Illinois House Approves Bill To Ban Red Light Cameras...But Not In Chicago
By Jim Bochnowski in News on Apr 23, 2015 8:10PM
Despite his personal issues with red lights, Mayor Emanuel remains a strong proponent of red light cameras as an important safety measure for the city of Chicago. The Illinois General Assembly, however, has launched a direct offensive against this line of reasoning.
In a 79 to 26 vote, the Illinois House approved a bill that would ban the use of red light cameras in non-home rule communities, generally towns with a population of less than 25,000. Per the Illinois state constitution, home rule communities are larger towns which can "exercise any power and perform any function pertaining to its government and affairs." Therefore, Chicago and larger suburbs would not be affected by this proposed law and an outright state-wide ban would require an amendment to the state constitution.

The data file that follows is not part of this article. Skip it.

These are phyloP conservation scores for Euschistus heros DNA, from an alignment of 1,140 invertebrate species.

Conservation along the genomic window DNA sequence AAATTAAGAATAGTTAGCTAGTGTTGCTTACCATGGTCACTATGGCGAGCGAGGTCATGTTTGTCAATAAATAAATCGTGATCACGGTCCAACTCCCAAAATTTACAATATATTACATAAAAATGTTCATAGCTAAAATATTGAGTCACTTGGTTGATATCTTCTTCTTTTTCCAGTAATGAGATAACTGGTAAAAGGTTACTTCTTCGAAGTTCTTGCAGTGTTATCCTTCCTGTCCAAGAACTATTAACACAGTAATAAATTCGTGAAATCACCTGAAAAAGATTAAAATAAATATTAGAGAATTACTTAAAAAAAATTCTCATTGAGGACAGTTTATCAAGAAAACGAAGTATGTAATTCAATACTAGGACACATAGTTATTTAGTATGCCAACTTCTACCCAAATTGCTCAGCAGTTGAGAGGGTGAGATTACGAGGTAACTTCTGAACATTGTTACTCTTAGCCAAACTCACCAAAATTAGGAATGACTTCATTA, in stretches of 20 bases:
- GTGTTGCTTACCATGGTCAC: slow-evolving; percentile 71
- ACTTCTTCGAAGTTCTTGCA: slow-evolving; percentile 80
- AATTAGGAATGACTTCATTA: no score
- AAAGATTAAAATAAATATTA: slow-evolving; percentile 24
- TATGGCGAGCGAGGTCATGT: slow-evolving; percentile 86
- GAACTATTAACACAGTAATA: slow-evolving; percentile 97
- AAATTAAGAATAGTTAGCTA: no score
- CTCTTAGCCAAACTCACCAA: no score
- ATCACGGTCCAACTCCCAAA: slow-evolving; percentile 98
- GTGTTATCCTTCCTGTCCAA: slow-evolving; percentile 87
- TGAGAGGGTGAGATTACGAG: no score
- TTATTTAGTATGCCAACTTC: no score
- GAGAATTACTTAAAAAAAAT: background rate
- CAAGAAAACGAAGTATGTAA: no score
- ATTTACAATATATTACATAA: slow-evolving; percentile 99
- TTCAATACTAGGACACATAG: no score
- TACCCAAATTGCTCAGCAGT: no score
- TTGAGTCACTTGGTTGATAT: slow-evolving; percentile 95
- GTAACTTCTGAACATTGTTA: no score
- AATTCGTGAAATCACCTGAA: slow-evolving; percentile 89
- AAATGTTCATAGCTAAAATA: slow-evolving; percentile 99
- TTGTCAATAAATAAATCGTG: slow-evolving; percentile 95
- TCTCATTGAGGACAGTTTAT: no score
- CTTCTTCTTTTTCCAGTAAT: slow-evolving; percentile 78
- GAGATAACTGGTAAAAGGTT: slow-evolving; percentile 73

Even though red light cameras would continue to exist in Chicago under this legislation, the debates occurring in Springfield largely echo a common debate that occurs around City Hall. Rep David McSweeney, the man responsible for introducing the measure, has repeatedly claimed that red light cameras are simply "a revenue grab by local governments" and that "This is not about safety, it's all about revenue." Rep. Ron Sandack said that "People hate them, they hate them for a reason and they are right."
This legislation comes on the heels of a long-running Tribune investigation into the efficacy of red light cameras, which found that the cameras "failed to deliver on safety claims and that the city's yellow light intervals are dangerously short and out of step with national standards." The bill is now pending consideration before the State Senate.